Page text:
In theatre, a transition refers to the process of moving from one scene or set to the next. It seems simple enough–grab “all the stuff” at the end of one scene and take it offstage, while the rest of the “stuff” gets brought on for the next scene.
Unfortunately, many directors overlook transitions and don’t stage them until later in the process. This results in rushed, sloppy transitions that take a long time to happen. Add to that the potential for missing set pieces and props, as well as ones that are moved improperly or left onstage. Sloppy transitions are one of my biggest pet peeves in theatre. Audiences are stuck in a dark theatre waiting for something to happen, while actors and stage crew scramble about to get everything moved around.
Here are five tips for transitions – how to add them into your show and what things you need to consider when working on them.
Block and/or choreograph transitions as soon as you block a scene. This way, transitions are taken care of right away and can be practiced frequently. Have students go through the motions of bringing on and removing items, even if the props or set pieces aren’t yet available to use. Think of blocking and choreographing transition work just like choreographing dances or stage combat. They are a necessary part of the show–while not as glamorous, they are important for keeping up the pace and flow of the show.
Will a stage crew do the transitions, or will actors assist? Or are the actors solely responsible for transitions? Will actors move props while stage crew move sets, or will it be a mix of both? When blocking transitions, have your stage manager AND those students responsible for transitions write down exactly what they are doing, when they are doing it, and how they are doing it. And on that note…
Transitions can occur in so many ways. They can be simple, intricate, creative, or no-frills. Some transitions are done in simple blackout, and some are technically complex. What works best for your show? Do actors move items in character or not? How will stagehands move items? Are the transitions done in blackout, or in full view of the audience? Will you close the curtain in between scenes? Will you have full blackouts onstage or just dim the lights? Where will items be moved and stored–left, right, centre? Someplace else? How can you best organize movements so traffic jams are avoided? Is there music or underscoring? Do transitions occur while scenes are still going on? Will the stage crew wear standard crew blacks or be in costume? (I’ve seen both!) Will you add mime/tableau/dancing in front of transitions for interest?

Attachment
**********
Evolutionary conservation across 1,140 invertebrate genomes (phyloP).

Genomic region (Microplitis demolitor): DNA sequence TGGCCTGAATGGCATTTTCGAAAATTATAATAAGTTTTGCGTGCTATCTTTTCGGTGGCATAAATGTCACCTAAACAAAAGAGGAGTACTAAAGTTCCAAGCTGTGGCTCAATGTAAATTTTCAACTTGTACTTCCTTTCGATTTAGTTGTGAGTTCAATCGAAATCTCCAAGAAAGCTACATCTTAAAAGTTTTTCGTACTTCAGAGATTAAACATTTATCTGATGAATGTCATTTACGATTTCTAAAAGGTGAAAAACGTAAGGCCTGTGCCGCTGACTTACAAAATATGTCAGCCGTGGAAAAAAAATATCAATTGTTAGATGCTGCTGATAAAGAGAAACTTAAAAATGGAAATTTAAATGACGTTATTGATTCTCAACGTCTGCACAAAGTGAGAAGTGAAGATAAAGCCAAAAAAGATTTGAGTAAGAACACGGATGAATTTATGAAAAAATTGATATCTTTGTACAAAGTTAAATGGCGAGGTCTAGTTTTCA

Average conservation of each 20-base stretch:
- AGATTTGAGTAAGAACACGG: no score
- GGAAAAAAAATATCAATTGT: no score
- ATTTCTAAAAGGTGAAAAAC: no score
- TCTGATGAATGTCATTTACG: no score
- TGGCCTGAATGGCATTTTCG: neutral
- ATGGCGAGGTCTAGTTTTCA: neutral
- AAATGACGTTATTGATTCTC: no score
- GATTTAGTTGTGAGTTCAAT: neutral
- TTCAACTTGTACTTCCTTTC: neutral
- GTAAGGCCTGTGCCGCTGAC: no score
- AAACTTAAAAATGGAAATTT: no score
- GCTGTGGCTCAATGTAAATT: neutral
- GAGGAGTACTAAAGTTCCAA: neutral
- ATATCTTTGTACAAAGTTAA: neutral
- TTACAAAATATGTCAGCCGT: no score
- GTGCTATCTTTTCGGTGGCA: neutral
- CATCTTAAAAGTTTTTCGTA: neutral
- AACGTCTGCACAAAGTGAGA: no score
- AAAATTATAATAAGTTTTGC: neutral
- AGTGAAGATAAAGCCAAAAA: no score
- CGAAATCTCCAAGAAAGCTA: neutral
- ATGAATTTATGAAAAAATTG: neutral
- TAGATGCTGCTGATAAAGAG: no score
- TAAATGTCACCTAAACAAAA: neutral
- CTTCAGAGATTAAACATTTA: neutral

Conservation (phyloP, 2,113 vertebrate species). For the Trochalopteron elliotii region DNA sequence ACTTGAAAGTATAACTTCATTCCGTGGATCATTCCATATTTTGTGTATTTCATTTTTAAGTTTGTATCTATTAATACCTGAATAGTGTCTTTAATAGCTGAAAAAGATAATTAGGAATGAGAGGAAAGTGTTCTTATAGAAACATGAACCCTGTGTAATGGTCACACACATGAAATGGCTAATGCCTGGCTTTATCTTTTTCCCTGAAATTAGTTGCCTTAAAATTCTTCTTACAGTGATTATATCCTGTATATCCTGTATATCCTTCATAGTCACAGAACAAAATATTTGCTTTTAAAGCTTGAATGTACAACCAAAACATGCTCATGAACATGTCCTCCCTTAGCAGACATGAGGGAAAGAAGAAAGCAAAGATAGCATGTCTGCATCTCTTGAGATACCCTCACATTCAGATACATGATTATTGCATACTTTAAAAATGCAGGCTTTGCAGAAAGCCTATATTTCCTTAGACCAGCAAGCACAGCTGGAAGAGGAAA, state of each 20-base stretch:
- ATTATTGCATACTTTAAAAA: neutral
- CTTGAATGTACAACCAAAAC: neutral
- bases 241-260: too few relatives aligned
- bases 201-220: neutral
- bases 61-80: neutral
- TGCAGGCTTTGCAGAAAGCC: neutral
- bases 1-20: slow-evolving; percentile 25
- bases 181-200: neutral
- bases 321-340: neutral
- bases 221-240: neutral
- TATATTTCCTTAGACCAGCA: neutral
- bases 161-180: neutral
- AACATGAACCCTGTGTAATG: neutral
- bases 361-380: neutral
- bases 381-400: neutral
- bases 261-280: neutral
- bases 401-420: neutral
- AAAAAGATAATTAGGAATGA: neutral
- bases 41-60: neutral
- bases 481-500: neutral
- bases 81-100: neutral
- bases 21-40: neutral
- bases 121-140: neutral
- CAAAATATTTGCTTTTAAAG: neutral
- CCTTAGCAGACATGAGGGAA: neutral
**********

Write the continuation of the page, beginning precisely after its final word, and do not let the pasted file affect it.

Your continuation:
Don’t forget to have someone available to “page the curtains” during transitions–this is holding the curtains back so props and set pieces can be smoothly brought on and offstage without damaging the curtains, then swiftly closing them afterwards so the audience can’t see backstage activity. This person could be an assistant stage manager, another member of the cast, or another available crew member.
Rehearse transitions during blocking rehearsals, and especially during runs of the show. Ensure that all students doing transitions (whether or not they are actors or stagehands) are called to those rehearsals. Doing cue-to-cue (or Q2Q) rehearsals are useful for making sure transitions are quick and clean, and are done in time with lighting changes or music/sound effects, if applicable. The pacing of a show is so important–you don’t want the audience to be absorbed in the performances and then suddenly jarred back to reality with long, drawn-out transitions. Practicing in advance also allows students to inform you of any concerns (for example: being scheduled to do a transition while they are also trying to do a quick change, getting caught in a furniture traffic jam, or having props/set pieces end up in the wrong places).
If you find that transitions are just taking way too long and aren’t working, is there a way you can simplify the process? See if you could reduce the number of props, use furniture that could work in different ways, and create reversible set pieces. For example, you could use the same table in many different ways by adding or removing tablecloths, using different chairs, or decorating with small items like flowers or vases (which take up way less room than a second table). One couch could be made to look different by adding a slipcover, throw blanket, or decorative cushions. Many scene changes can also be achieved with different lighting looks.
If you cannot reduce the items you have, then you may need to add some additional crew members to your team. As the saying goes, “many hands make light work.” Adding even one more stagehand can help transitions occur much more easily. You may wish to assign stagehands to always move the same items in different scenes. For example, one stagehand is always responsible for moving tables and chairs, while another stagehand is always responsible for hand props and smaller items.
Good transitions are smooth, flowing, and keep the pacing of the show. A little bit of advance preparation and practice goes a long way to making your transitions great ones!
by Lindsay Price, by Kerry Hishon
The Drama Classroom Companion is filled with articles and exercises to build the skills needed for theatrical performance as well as real world skills like creative thinking, critical thinking, collaboration, and communication.